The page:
Abstract: Given two $k$graphs $H$ and $F$, a perfect $F$packing in $H$ is a collection of vertexdisjoint copies of $F$ in $H$ which together cover all the vertices in $H$. In the case when $F$ is a single edge, a perfect $F$packing is simply a perfect matching. For a given fixed $F$, it is generally the case that the decision problem whether an $n$vertex $k$graph $H$ contains a perfect $F$packing is NPcomplete. In this talk we describe a general tool which can be used to determine classes of (hyper)graphs for which the corresponding decision problem for perfect $F$packings is polynomial time solvable. We then give applications of this tool. For example, we give a minimum $\ell$degree condition for which it is polynomial time solvable to determine whether a $k$graph satisfying this condition has a perfect matching (partially resolving a conjecture of Keevash, Knox and Mycroft). We also answer a question of Yuster concerning perfect $F$packings in graphs. This is joint work with Jie Han (Sao Paulo).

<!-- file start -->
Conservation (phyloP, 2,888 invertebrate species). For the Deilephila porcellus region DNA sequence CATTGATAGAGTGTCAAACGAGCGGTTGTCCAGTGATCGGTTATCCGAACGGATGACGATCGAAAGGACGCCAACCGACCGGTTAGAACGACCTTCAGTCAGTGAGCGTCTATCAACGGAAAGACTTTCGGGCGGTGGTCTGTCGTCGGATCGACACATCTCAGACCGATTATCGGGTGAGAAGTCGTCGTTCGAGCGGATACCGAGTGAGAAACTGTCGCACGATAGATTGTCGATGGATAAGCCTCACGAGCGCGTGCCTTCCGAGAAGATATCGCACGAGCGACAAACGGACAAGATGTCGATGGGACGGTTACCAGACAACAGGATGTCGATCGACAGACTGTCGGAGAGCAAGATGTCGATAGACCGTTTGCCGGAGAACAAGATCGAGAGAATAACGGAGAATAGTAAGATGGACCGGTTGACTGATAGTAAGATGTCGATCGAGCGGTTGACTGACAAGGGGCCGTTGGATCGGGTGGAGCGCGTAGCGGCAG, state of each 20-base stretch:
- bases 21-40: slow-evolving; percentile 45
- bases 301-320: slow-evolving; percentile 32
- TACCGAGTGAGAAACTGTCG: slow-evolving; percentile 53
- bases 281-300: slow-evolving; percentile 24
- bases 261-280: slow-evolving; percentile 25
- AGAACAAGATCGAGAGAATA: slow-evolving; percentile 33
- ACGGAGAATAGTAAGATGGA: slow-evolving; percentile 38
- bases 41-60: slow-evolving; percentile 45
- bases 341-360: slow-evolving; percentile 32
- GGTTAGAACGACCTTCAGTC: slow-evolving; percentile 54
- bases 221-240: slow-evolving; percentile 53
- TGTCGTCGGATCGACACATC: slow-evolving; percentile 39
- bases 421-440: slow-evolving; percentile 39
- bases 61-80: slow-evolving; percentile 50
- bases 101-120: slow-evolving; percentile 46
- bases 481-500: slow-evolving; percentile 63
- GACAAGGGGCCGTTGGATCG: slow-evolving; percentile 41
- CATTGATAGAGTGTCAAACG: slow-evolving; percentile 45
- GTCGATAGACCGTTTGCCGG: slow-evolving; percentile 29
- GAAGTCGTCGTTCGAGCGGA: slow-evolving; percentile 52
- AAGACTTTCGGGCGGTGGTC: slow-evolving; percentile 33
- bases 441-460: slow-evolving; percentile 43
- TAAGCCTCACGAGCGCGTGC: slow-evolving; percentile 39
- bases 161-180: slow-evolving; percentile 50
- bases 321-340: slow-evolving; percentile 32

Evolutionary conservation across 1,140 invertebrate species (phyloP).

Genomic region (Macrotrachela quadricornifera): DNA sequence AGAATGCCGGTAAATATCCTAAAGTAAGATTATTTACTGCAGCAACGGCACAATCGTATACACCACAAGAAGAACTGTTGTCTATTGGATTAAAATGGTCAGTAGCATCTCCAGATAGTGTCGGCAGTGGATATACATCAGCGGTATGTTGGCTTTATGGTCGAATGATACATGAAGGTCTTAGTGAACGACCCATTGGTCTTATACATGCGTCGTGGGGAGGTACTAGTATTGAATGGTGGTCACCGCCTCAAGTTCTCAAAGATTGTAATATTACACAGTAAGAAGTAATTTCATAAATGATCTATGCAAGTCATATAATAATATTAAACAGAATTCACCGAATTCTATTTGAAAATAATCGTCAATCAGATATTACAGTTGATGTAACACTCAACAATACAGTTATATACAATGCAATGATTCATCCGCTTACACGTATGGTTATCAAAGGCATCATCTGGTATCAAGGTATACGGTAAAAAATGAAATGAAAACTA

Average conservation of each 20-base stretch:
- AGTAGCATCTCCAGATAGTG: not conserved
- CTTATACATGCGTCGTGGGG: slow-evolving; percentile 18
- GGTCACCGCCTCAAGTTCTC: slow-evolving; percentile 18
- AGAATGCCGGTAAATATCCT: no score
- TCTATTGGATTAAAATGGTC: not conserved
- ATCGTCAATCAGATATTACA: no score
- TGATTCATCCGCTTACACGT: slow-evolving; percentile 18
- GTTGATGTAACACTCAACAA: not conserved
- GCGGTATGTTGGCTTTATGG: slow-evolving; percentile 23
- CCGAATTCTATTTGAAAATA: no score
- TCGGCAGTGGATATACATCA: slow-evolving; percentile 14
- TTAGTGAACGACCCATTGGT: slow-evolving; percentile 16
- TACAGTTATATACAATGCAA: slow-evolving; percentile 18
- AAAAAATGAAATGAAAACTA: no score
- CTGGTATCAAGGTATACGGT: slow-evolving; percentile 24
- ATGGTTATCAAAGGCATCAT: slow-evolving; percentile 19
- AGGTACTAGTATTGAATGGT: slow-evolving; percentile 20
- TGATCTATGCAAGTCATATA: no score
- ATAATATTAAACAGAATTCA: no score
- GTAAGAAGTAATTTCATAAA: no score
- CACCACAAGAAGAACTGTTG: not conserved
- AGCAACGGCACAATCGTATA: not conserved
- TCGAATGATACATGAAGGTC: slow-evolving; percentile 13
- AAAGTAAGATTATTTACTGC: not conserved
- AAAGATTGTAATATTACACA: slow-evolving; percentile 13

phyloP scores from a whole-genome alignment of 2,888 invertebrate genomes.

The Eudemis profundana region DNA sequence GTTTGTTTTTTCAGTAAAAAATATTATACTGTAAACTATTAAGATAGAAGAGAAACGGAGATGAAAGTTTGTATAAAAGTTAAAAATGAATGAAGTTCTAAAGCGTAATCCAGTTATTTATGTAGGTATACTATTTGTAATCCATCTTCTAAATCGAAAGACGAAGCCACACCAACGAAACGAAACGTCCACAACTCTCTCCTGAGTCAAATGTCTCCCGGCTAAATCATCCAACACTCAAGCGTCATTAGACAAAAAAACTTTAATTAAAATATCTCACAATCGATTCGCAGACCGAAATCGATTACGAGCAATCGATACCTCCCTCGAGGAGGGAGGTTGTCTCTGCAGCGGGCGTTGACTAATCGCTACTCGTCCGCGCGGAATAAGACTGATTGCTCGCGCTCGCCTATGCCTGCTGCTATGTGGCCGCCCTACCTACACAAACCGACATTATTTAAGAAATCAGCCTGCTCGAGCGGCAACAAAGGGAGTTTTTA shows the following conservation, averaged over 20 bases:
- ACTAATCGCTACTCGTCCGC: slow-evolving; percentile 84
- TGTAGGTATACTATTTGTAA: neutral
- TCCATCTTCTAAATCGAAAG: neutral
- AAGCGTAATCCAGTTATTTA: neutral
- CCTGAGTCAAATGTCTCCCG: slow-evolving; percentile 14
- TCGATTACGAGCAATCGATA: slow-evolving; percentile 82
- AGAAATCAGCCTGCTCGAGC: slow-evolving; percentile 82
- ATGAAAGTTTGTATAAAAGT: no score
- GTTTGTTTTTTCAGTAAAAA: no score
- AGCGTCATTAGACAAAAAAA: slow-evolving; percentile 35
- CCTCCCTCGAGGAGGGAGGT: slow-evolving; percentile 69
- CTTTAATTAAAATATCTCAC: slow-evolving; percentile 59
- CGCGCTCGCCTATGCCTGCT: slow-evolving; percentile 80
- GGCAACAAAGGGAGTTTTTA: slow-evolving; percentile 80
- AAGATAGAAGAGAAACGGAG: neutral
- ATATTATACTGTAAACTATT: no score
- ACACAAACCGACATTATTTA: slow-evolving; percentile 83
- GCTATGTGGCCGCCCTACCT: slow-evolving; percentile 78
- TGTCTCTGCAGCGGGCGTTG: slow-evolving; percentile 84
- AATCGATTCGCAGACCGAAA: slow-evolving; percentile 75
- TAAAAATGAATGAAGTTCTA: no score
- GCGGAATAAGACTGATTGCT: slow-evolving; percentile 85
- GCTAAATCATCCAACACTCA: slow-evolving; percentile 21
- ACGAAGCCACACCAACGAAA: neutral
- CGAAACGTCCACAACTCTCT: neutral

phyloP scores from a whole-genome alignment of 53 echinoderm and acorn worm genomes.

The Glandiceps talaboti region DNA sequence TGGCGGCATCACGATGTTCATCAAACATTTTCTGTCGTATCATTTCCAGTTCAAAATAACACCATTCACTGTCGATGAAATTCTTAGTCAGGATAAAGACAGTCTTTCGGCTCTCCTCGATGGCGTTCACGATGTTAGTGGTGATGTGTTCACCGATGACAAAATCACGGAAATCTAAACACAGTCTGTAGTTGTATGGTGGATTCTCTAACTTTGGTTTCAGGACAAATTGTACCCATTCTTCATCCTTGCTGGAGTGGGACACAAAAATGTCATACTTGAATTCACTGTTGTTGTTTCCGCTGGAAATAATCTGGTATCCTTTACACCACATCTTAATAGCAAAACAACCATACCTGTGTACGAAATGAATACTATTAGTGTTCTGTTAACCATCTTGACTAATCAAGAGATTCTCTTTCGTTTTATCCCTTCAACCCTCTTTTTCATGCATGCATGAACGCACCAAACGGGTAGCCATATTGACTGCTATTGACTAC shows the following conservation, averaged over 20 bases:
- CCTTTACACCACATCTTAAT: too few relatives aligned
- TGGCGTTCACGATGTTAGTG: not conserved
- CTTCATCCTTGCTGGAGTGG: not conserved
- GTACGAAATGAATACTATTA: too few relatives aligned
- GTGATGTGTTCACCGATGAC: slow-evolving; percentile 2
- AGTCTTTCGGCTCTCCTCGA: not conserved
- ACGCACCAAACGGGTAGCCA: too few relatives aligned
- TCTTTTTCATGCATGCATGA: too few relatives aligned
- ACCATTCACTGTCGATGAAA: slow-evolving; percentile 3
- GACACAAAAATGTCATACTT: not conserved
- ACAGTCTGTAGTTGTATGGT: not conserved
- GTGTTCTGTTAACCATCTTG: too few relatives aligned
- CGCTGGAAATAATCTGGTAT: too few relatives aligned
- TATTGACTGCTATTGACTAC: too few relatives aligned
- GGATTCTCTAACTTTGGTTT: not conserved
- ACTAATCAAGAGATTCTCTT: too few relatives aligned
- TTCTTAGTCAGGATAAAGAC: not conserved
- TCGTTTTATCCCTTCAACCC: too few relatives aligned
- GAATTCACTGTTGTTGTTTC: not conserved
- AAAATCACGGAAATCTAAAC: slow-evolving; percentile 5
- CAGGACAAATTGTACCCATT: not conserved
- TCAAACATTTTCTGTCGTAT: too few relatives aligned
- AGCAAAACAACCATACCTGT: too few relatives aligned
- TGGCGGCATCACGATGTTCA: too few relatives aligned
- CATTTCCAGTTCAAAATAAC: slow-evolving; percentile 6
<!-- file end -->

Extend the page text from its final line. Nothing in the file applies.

09.11.2017 
Anurag Bishnoi (FU berlin) 
Spectral methods in extremal combinatorics 
Abstract: I will introduce an eigenvalue technique from graph theory (the socalled expander mixing lemma) and discuss some of its recent applications in the problem of finding the largest minimal blocking set (vertex cover), and the cage problem. 
16.11.2017 
Patrick Morris (FU berlin) 
Random Steiner Triple Systems 
Abstract: We look at a recent method of Matthew Kwan comparing a uniformly random Steiner triple system to the outcome of the triangle removal process. Using this method, we show the asymptotic almost sure existence of (linearly many disjoint) perfect matchings in random Steiner triple systems. This talk is based on work from my Masters thesis which presented the work of Kwan. 
29.11.2017 
Ander Lamaison (FU berlin)